Cubs president of baseball operations Theo Epstein recently caused a stir in the media by saying no player was untouchable. When certain dots were connected, he seemed to be announcing he would consider trading third baseman Kristopher Bryant.The Yankees? Braves? Phillies? The possibilities seemed endless. Epstein walked back the remarks,
Cubs president of baseball operations Theo Epstein recently caused a stir in the media by saying no player was untouchable. When certain dots were connected, he seemed to be announcing he would consider trading third baseman Kristopher Bryant.
The Yankees? Braves? Phillies? The possibilities seemed endless. Epstein walked back the remarks, sort of, a couple of days later, saying he was articulating an organizational philosophy and not referencing any specific player.
Forgive us for getting carried away. It's that time of the year -- not just for reporters, but for all 30 front offices attempting to reshape rosters and manage payrolls.
In doing this, every possibility can and should be on the table. But the doesn't mean everything is really on the table. With these next two columns, we'll attempt to separate the stars that ought to be untouchable and those that shouldn't be.
Here are seven I would not trade:
1. Madison Bumgarner, LHP, Giants
Sure, the Giants ought to be gauging interest in their ace. This works just fine as a philosophy, since Bumgarner's a year from free agency.
Don't do it. He means too much to the franchise. If he's going to be dealt, then Buster Posey should be as well, which would lead the Giants into the great unknown of starting over. Instead, how about adding to a solid core of players and trying for another run at winning the National League West?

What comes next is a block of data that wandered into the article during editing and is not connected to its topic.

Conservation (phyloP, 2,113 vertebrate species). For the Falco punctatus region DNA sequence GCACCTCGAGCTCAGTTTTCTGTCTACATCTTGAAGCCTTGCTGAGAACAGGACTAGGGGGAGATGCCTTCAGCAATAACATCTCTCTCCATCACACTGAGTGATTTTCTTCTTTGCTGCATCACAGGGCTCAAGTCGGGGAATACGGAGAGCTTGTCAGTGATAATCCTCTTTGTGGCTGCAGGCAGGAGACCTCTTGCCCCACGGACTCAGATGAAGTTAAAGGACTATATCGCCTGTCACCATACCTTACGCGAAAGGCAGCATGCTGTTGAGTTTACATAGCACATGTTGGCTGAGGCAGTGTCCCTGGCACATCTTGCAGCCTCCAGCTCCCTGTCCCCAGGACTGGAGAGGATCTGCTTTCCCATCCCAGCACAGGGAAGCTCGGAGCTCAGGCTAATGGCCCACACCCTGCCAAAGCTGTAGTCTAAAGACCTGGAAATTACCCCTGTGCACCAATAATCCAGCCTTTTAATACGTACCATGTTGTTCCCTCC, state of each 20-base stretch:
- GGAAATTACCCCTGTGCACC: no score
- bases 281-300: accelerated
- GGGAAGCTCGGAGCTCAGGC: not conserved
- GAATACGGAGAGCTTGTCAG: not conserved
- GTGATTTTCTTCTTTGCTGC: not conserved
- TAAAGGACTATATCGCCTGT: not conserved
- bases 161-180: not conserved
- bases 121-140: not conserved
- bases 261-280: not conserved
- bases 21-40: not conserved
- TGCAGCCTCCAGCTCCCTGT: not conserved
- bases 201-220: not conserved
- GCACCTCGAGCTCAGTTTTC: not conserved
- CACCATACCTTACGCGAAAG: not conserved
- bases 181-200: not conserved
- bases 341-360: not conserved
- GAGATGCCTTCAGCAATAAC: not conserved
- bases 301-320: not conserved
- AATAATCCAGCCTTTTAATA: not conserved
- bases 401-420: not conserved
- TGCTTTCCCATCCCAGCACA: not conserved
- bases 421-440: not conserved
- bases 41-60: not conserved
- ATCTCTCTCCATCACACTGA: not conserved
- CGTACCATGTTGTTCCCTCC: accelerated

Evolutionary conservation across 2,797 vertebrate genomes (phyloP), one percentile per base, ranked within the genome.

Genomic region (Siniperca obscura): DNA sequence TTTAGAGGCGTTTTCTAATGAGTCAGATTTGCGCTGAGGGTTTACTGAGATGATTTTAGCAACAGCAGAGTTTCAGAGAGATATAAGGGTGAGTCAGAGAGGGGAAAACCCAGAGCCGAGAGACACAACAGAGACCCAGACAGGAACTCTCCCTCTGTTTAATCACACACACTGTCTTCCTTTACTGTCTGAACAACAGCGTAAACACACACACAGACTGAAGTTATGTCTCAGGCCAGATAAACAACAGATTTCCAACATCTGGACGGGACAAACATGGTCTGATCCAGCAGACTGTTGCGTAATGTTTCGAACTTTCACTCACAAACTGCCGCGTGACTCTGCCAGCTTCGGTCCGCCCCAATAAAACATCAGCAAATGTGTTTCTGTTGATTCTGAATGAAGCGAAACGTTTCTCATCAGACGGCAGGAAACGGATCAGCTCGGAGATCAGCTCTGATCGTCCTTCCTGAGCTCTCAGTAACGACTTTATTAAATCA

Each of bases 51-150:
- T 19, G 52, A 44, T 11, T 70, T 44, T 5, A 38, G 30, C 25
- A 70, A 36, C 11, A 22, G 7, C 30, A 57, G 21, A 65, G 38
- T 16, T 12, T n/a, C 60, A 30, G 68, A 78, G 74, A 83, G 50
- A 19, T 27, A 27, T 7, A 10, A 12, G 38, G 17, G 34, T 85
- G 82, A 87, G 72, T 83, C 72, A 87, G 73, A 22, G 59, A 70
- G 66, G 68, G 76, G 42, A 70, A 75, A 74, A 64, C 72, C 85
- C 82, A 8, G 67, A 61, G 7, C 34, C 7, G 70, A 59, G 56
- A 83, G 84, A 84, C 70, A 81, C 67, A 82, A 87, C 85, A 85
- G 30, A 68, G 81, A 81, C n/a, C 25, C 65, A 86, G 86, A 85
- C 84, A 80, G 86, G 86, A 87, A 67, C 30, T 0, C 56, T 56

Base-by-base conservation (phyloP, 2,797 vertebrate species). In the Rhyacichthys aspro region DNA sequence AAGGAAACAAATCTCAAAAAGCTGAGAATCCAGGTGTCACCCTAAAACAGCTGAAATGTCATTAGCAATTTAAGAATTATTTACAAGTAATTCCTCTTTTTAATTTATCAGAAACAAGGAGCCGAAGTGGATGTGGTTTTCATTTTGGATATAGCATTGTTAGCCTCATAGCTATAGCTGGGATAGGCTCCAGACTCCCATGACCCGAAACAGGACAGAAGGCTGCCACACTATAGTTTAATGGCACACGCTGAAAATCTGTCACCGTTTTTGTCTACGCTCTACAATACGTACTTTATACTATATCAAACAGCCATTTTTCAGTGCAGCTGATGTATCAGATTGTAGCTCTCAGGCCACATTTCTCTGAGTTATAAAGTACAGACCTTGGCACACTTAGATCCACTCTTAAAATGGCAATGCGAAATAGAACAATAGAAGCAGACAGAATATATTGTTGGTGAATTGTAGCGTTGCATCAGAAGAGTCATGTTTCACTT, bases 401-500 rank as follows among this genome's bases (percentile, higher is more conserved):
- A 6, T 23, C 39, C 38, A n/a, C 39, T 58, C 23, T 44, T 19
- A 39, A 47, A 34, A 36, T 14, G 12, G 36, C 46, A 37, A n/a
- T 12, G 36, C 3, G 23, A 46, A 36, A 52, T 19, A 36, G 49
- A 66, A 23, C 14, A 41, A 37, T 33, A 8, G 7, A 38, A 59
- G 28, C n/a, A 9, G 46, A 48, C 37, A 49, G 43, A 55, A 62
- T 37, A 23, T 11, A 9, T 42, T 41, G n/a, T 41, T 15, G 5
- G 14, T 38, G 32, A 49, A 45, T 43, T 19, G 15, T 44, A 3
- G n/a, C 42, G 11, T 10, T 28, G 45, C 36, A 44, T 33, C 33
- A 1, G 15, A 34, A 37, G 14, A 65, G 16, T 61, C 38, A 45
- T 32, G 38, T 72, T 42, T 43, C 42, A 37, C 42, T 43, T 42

• Morning Lineup Podcast: Stars who shouldn't be traded
2. Noah Syndergaard, RHP, Mets
In what universe would trading a 26-year-old starter with thoroughly dominant stuff when healthy and three years of team control make sense? None, unless the Mets are embarking on a complete teardown.
They aren't. So keep Thor and build around him. Yes, he would bring interesting prospects. But he's also part of a rotation that could get the Mets back into contention, and quickly.
3. Eugenio Suarez, 3B, Reds
Suarez joined Joey Votto and Tucker Barnhart as franchise cornerstones last spring with the signing of a seven-year, $66 million contract. Nothing has changed. He should not be traded. The Reds are willing to trade for pitching this offseason, and while no one is untouchable, Suarez should be close.
4. Nolan Arenado, 3B, Rockies
Arenado is as identifiable with the Rockies as almost any player they've ever had, and doesn't that count for something? Unless he's committed to testing the free-agent market after next season, there's no reason Arenado shouldn't be with the Rockies for the foreseeable future.
5. Paul Goldschmidt, 1B, D-backs
Among the difficult decisions the D-backs face is what to do with the face of their franchise a year from free agency. Here's guessing Goldschmidt would be very open to an extension, in part because he has deep roots in the Phoenix community. He's that rare player who should finish his career where he started.
6. Edwin Diaz, RHP, Mariners
Despite trading James Paxton and Mike Zunino and expressing a willingness to listen on others, Diaz is where the Mariners should draw the line. Baseball's best closer is 24 years old and under team control for four more years. He could be the face of the franchise for years to come. Progressive front offices recognize that relievers are volatile stocks, so the return might not be as overwhelming as some would think.
7. Trevor Bauer, RHP, Indians
Bauer is on the very short list of best pitchers in the game and under team control for two more seasons. If Cleveland is going to reboot the roster, he'd be one of the first out the door. Because they're not, Bauer becomes a big reason they'll be favored to win a fourth straight division title.
Richard Justice has been a reporter for MLB.com since 2011. Read his columns, listen to his podcast and follow him on Twitter at @RichardJustice.